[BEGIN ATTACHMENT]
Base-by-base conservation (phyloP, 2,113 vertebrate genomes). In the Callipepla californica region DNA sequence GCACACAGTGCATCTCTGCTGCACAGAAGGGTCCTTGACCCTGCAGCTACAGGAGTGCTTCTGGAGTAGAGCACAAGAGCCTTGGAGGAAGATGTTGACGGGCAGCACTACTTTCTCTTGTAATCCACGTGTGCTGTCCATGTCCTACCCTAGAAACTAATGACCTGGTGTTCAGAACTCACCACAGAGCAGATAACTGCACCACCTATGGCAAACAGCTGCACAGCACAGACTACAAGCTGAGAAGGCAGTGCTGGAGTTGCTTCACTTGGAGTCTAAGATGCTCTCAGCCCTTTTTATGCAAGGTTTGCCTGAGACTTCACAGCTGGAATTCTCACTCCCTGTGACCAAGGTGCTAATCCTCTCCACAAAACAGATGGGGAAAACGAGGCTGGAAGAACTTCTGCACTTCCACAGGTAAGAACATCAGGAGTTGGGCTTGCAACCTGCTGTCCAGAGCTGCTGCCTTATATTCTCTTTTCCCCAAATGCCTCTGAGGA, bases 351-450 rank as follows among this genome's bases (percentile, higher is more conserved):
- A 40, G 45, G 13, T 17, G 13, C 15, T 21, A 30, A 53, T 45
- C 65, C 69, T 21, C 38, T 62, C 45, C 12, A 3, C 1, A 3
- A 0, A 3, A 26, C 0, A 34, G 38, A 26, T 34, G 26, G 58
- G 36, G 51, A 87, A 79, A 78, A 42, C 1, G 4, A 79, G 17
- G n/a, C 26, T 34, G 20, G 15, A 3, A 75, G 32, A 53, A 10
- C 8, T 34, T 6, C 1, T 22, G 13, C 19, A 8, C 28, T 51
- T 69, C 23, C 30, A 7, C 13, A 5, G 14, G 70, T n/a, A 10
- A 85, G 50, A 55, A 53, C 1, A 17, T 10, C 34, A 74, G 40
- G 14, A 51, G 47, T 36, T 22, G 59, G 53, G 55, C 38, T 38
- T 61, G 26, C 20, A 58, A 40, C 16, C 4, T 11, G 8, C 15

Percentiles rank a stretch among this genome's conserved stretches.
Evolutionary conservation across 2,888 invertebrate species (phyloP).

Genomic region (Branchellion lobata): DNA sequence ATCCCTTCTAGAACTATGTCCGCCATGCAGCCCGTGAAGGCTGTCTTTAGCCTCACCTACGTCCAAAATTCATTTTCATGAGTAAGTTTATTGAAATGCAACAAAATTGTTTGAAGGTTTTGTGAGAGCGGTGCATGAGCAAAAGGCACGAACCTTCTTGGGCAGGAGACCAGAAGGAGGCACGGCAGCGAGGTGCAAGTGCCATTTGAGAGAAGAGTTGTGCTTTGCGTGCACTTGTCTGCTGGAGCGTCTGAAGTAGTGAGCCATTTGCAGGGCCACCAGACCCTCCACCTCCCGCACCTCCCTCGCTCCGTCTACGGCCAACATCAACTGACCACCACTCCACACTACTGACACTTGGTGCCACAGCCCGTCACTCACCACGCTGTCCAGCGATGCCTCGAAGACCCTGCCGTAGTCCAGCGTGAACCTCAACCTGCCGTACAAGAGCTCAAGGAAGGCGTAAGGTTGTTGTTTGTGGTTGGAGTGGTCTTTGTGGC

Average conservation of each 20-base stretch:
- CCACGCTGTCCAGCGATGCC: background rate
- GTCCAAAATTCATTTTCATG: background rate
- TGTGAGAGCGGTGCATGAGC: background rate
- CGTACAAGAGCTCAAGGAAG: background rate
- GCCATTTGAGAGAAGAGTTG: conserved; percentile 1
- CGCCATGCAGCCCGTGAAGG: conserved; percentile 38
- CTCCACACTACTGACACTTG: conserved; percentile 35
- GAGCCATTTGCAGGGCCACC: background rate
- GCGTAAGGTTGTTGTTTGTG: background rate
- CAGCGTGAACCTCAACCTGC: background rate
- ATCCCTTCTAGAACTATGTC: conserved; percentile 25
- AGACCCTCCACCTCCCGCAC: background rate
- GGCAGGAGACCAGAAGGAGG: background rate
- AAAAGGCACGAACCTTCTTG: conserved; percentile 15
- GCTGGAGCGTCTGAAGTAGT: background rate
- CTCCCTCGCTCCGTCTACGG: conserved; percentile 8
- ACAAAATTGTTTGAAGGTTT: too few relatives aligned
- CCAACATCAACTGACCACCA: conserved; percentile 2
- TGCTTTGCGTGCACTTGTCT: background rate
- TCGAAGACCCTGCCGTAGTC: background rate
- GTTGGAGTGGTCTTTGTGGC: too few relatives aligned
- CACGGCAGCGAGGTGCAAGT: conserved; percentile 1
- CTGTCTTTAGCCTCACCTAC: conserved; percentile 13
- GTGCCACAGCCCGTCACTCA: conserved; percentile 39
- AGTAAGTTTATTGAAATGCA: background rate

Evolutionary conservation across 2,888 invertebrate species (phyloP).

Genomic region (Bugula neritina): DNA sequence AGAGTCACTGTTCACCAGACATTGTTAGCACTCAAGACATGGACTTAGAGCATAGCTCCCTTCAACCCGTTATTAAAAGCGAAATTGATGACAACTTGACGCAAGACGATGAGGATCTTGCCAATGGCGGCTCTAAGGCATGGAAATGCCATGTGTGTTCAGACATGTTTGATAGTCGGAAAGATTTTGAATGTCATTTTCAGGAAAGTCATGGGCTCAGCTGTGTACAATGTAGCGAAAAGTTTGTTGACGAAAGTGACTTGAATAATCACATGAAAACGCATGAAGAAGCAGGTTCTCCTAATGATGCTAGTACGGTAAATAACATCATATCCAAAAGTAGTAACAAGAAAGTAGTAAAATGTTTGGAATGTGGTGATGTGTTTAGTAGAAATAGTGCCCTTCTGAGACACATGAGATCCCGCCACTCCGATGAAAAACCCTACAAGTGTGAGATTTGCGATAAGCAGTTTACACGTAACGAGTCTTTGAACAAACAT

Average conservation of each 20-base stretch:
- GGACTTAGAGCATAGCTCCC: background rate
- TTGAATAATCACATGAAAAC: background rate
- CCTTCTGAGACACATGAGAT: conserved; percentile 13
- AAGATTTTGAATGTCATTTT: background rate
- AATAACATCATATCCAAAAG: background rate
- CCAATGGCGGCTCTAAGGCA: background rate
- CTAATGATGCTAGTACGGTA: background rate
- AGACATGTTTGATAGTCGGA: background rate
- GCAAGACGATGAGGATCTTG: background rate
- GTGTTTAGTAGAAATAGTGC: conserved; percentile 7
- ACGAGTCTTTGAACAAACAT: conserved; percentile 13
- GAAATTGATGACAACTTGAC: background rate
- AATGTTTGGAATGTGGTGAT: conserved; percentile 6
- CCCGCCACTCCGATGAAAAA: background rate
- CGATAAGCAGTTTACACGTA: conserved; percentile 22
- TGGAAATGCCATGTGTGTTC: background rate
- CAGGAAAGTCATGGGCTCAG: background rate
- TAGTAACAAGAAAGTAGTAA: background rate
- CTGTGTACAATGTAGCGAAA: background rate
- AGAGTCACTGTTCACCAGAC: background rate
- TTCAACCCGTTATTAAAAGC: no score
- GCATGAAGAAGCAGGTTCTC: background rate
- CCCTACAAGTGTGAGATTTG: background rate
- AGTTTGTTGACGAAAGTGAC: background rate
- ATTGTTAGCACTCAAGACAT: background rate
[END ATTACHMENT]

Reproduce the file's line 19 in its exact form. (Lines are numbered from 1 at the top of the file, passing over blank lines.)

- CGTACAAGAGCTCAAGGAAG: background rate